10) Paul Cézanne’s Mont Sainte-Victoire

A serene landscape of Mont Sainte-Victoire, with rolling hills, vibrant colors, and visible brushstrokes, capturing the essence of French Impressionism and Cézanne's unique painting techniques

Paul Cézanne’s “Mont Sainte-Victoire” captures the beauty and majesty of a mountain near Aix-en-Provence. He painted this mountain many times, each work showing a different perspective or weather condition.

Can you imagine seeing it through Cézanne’s eyes?

He bought property north of Aix in 1902 and painted the mountain often between 1902-1906. During this period, he created eleven oil paintings and many more in watercolor.

Cézanne had a unique approach to his art. He used brushstrokes that built up the forms of the landscape, almost like constructing a house brick by brick.

This technique gives his paintings a structured yet dynamic feel.

One key aspect of these paintings is the use of color.

Cézanne didn’t focus on blending colors smoothly. Instead, he placed colors side by side, letting the viewer’s eye mix them. This approach differs from other Impressionists who used softer transitions.

His “Mont Sainte-Victoire” works can be found in various art museums worldwide. Each one showcases his evolving style and deep connection to the landscape.

If you get a chance to see these paintings, take a close look at the brushwork and the way he handles color. It’s truly a different experience from just viewing a single painting.

French Impressionism

A serene garden with vibrant colors, dappled sunlight, and loose brushstrokes capturing the fleeting moment

French Impressionism changed the way we think about art with its focus on light, color, and everyday scenes. It brought new techniques and a fresh perspective to the art world.

Origins and Historical Context

It all started in the late 19th century in France. Artists were tired of the strict rules of academic painting and wanted to try new things.

The Impressionist movement began around 1860 and was named after a painting by Claude Monet called “Impression, Sunrise.” Can you picture the excitement in the air?

Painters like Renoir, Sisley, and Pissarro often met at cafes in Paris to share ideas. They were influenced by the rapid changes happening in the city and the world.

The invention of portable paint tubes allowed them to paint outdoors, capturing the real light and scene.

Key Characteristics and Themes

What defines an Impressionist painting? For one, visible brush strokes.

Artists used small, quick strokes to show movement and light. They avoided fine details and instead focused on how light affected colors.

Nature, cities, and common people were favorite subjects. The painters tried to capture the moment, like a snapshot. They experimented with unusual angles and compositions. Open compositions and everyday scenes made the art relatable.

Have you ever noticed how the sun changes color as it sets?

These artists caught those fleeting moments on canvas. The transient effects of light and color became their signature.

Influence on Modern Art

French Impressionism didn’t just stay in the 19th century. It had a long-lasting impact on modern art.

Artists like Van Gogh and Seurat picked up the loose brush strokes and new techniques.

Even today, you can see its influence in how artists capture light and movement.

Impressionism showed that there’s beauty in everyday life and moments. It broke the norms and encouraged future artists to look beyond traditional methods. Impressionist ideas continue to inspire and shape contemporary art.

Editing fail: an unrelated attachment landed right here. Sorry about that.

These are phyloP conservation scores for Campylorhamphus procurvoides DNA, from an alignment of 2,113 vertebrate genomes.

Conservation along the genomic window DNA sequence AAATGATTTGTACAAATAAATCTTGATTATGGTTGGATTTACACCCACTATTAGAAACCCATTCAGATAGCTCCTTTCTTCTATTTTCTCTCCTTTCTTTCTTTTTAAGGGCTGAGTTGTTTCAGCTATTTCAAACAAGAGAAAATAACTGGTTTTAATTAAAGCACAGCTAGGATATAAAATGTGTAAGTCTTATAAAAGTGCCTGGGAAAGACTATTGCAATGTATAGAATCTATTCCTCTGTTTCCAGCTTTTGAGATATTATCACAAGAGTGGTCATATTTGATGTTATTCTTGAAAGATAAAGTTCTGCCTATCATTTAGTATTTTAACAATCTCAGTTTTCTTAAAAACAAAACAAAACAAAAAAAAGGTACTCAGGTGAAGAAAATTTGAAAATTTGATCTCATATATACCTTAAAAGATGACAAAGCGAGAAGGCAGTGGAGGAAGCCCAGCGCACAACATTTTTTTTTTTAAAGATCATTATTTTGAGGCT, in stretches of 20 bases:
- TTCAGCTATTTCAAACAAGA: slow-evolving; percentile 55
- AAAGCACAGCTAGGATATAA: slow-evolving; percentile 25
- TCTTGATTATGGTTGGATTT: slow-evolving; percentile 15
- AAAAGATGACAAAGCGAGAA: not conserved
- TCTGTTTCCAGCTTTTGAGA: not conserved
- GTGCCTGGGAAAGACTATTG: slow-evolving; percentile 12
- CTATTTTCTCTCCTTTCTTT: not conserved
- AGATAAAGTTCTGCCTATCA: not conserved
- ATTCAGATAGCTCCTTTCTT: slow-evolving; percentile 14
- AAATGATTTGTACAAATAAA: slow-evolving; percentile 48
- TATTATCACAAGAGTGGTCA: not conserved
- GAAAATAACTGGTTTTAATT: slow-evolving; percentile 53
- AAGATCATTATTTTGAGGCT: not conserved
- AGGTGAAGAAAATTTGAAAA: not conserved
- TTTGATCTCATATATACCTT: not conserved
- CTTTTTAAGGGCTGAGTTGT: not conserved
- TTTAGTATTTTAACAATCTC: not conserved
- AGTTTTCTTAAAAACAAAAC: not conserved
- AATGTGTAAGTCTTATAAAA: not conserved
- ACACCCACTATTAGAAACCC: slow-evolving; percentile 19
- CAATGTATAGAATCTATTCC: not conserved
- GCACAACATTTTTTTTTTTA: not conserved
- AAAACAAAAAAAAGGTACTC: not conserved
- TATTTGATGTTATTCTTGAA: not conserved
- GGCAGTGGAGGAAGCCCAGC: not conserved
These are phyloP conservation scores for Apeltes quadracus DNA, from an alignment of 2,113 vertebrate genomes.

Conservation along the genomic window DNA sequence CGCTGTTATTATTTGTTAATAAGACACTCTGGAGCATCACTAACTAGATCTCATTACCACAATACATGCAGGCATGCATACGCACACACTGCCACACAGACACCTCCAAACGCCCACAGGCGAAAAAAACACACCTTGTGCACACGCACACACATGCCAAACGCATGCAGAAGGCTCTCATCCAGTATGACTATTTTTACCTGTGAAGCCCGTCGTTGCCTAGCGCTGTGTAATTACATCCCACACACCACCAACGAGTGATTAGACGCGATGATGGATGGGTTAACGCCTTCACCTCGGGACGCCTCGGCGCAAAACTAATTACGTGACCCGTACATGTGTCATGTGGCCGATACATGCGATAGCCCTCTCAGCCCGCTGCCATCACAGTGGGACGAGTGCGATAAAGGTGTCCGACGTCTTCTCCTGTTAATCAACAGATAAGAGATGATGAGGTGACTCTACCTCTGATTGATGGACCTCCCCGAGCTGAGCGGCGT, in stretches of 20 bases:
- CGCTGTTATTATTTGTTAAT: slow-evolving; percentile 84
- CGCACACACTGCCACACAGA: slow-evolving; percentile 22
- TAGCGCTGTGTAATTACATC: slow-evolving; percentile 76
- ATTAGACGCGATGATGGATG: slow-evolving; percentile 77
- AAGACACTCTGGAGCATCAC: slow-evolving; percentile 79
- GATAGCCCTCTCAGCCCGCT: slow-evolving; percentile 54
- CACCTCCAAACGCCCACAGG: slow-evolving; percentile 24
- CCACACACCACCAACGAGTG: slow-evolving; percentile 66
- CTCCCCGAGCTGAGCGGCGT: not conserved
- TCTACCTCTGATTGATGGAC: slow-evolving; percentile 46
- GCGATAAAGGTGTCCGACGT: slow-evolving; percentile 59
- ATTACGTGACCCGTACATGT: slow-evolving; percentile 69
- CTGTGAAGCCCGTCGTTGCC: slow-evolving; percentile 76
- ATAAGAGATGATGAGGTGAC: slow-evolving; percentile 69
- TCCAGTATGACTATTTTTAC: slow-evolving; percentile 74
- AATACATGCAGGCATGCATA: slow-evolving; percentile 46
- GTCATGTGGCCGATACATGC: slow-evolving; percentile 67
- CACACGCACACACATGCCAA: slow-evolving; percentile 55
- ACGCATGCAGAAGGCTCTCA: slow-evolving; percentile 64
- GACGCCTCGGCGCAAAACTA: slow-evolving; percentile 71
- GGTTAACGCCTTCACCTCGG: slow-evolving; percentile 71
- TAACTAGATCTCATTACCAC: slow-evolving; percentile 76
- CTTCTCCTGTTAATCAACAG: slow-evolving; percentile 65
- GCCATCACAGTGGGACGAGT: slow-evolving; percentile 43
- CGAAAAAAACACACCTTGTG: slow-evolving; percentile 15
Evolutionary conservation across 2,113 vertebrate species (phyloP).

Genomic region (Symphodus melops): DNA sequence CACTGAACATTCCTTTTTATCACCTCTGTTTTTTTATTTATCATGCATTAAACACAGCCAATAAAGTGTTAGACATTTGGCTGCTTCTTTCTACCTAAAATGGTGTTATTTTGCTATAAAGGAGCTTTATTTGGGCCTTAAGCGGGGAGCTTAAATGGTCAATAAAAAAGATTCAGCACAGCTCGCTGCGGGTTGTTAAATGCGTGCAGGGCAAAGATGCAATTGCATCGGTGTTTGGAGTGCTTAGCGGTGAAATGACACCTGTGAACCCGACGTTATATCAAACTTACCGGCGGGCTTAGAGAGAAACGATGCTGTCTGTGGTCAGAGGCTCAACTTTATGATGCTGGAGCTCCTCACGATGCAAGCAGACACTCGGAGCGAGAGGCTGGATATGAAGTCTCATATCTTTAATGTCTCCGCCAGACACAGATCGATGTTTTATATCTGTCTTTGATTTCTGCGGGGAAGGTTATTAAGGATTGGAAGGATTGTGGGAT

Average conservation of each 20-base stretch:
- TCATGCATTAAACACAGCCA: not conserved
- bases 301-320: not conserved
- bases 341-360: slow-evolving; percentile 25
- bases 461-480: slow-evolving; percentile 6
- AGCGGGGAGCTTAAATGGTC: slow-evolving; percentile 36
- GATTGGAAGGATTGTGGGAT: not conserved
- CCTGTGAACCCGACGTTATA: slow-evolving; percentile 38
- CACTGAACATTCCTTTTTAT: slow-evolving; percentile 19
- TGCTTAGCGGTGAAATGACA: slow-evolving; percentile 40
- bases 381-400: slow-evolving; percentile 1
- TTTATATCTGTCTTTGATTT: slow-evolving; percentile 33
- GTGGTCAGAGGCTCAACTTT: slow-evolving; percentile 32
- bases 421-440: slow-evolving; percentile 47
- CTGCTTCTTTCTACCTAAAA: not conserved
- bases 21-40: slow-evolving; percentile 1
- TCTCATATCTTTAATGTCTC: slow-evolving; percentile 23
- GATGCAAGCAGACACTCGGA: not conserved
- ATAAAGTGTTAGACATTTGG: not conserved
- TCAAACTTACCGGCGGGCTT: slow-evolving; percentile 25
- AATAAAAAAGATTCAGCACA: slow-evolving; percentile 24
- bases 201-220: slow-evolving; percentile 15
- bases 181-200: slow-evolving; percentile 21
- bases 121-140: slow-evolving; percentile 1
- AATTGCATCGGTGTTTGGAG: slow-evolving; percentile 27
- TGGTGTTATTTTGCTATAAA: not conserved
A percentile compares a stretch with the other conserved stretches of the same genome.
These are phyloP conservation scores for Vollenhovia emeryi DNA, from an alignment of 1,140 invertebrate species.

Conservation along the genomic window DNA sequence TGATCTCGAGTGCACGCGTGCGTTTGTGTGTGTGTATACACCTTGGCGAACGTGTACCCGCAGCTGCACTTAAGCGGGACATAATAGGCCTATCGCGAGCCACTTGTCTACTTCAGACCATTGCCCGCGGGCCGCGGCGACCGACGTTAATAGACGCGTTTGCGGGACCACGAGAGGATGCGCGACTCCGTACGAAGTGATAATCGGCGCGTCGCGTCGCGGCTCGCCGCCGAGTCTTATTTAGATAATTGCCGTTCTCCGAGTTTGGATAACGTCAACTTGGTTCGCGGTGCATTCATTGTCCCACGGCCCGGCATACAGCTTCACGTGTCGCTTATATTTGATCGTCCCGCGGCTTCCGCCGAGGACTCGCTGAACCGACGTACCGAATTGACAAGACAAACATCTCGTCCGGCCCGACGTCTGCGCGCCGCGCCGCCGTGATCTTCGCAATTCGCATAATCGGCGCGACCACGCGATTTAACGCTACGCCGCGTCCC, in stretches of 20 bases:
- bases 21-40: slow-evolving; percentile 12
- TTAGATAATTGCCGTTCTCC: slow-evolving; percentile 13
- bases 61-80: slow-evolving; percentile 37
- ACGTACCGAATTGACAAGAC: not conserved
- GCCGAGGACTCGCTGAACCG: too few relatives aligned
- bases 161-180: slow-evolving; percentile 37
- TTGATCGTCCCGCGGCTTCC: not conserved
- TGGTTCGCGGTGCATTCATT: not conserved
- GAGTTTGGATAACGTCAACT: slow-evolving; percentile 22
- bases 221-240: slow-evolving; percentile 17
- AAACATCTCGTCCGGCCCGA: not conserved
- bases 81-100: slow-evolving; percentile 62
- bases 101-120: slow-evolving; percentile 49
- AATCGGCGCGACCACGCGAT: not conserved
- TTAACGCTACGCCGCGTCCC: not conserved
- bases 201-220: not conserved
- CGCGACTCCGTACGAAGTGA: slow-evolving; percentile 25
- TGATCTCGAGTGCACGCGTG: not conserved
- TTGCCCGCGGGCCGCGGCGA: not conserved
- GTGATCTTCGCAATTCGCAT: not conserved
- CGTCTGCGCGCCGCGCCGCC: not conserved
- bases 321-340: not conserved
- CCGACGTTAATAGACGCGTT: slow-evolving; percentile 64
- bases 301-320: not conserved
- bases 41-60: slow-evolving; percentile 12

Have you ever looked at modern paintings and wondered why they feel so vibrant and alive? That’s the spirit of Impressionism living on.

Art Movements Associated with Impressionism

A serene landscape with vibrant colors and soft, blurred brushstrokes. A scene capturing the play of light and shadow, with an emphasis on capturing the fleeting moment

There are several art movements that developed from or were directly influenced by French Impressionism. These movements each brought their own unique techniques and philosophies to the art world, building on the foundation laid by the Impressionists.


Post-Impressionism came right after Impressionism. Artists like Vincent van Gogh and Paul Cézanne used Impressionist principles but took them further.

Instead of just capturing light and color, they wanted to express deeper emotions and ideas. Can you see Cézanne’s brushstrokes? He used structure and form to show his subjects, giving them a more solid feel.

Van Gogh, on the other hand, used bold colors and swirling lines to convey emotion. His famous painting, “Starry Night,” showcases this style. The sky seems alive, doesn’t it?

Post-Impressionists were less focused on realism and more on personal expression. They paved the way for future modern art movements.


Neo-Impressionism emerged as a response to Impressionism’s spontaneity and loose brushwork. Georges Seurat and Paul Signac used a technique called Pointillism, where small dots of pure color are applied to the canvas.

Stand back from the painting, and those dots blend into vibrant images.

Seurat’s “A Sunday Afternoon on the Island of La Grande Jatte” is a great example. Each dot is like a tiny brushstroke of light and color.

This method required precision and patience. It focused on color theory and how colors interact with each other to create harmony in a painting. Neo-Impressionists brought a more scientific approach to painting, merging art and science.


Symbolism was another art movement influenced by Impressionism but took a more abstract turn.

Symbolist artists explored themes of mysticism, spirituality, and dreams. They often used symbols and metaphors to express ideas rather than depicting reality.

Gustave Moreau and Odilon Redon were key figures in this movement. Redon’s work, for instance, often features mysterious and fantastical elements. His piece “The Cyclops” creates a dream-like atmosphere.

These movements each evolved from Impressionism, pushing the boundaries of art in different directions. They show how one art movement can inspire a range of unique styles and philosophies.

Painting Techniques of the Impressionists